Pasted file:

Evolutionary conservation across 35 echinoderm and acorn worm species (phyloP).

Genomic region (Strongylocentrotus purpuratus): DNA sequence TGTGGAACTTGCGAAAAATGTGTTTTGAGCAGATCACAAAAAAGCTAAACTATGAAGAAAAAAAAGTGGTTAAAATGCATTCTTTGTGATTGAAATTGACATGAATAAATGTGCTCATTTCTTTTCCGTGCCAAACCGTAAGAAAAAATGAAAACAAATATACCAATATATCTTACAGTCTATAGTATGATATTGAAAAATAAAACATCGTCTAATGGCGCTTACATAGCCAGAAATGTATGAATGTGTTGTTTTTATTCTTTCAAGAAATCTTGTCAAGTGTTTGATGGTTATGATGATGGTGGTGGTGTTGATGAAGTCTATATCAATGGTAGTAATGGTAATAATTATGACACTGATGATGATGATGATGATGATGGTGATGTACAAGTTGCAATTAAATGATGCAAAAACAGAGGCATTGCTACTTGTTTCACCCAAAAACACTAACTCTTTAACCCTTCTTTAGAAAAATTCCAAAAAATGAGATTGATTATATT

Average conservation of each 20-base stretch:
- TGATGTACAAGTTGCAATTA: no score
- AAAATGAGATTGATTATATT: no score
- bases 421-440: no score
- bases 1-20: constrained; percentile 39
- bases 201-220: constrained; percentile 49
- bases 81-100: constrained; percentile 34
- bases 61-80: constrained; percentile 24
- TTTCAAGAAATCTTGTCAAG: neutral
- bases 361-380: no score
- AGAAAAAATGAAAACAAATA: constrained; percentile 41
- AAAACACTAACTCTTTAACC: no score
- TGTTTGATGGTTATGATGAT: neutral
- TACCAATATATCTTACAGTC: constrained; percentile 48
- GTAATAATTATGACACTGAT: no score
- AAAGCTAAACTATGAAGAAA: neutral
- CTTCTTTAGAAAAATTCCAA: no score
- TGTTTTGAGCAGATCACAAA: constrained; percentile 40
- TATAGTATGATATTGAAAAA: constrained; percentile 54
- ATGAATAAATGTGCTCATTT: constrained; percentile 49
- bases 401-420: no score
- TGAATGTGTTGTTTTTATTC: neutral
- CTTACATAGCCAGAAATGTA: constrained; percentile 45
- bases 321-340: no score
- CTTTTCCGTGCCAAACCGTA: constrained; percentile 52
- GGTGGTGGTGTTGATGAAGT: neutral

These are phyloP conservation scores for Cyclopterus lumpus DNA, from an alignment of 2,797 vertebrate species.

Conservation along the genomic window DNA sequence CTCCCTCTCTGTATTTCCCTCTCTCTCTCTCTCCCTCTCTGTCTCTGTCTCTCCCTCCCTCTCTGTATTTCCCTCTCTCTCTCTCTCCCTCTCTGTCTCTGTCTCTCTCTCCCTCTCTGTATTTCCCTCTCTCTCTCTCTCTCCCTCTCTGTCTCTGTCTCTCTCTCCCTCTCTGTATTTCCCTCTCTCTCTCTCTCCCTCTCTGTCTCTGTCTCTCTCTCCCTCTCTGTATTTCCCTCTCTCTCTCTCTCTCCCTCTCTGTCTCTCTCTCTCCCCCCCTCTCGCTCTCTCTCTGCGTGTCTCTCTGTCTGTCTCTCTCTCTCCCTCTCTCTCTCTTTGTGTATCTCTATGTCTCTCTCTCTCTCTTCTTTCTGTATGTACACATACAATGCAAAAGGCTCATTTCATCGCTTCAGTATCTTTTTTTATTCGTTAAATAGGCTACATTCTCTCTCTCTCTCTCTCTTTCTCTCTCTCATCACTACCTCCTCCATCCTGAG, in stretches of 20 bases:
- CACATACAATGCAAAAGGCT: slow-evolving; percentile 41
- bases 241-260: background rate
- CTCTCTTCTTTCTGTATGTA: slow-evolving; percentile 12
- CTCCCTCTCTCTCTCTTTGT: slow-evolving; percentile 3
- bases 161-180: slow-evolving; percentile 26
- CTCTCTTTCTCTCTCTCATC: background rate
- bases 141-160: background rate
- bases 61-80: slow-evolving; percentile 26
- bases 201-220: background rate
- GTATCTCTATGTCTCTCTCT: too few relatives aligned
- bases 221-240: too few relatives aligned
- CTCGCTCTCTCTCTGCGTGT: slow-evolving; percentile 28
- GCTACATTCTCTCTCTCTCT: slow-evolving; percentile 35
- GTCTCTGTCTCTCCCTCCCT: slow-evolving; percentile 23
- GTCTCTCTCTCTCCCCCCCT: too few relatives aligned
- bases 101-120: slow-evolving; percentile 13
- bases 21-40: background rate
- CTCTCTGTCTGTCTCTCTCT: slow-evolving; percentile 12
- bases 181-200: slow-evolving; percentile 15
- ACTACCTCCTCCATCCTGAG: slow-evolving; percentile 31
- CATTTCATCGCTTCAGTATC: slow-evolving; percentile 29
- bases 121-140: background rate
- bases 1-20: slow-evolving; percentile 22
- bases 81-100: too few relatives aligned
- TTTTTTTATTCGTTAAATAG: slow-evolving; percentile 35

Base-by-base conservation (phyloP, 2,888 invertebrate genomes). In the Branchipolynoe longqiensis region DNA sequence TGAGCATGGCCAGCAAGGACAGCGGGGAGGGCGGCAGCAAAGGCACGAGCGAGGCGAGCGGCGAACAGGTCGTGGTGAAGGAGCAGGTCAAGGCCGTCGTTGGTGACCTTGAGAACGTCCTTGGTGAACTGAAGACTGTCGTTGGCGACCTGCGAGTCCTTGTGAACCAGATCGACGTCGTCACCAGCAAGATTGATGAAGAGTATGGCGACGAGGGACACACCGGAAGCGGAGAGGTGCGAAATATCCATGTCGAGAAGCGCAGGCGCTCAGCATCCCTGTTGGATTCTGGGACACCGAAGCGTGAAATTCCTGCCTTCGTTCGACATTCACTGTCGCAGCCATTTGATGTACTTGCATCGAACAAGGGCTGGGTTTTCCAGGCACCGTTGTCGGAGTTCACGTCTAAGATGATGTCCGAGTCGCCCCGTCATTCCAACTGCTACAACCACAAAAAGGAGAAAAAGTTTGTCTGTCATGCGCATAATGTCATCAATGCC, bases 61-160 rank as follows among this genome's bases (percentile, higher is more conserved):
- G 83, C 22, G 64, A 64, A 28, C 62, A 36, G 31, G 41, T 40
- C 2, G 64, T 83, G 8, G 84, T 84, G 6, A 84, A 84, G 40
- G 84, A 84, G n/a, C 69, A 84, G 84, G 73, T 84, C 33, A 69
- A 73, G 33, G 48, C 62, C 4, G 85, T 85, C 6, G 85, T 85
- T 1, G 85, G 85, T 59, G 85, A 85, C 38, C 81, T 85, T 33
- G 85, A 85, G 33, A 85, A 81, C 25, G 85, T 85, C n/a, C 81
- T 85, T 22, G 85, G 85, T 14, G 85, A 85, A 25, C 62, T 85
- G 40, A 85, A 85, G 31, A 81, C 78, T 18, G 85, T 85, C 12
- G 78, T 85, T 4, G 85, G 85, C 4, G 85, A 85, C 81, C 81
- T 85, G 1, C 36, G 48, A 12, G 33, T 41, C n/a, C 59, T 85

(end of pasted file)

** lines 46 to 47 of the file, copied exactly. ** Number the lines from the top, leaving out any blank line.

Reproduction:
- bases 101-120: slow-evolving; percentile 13
- bases 21-40: background rate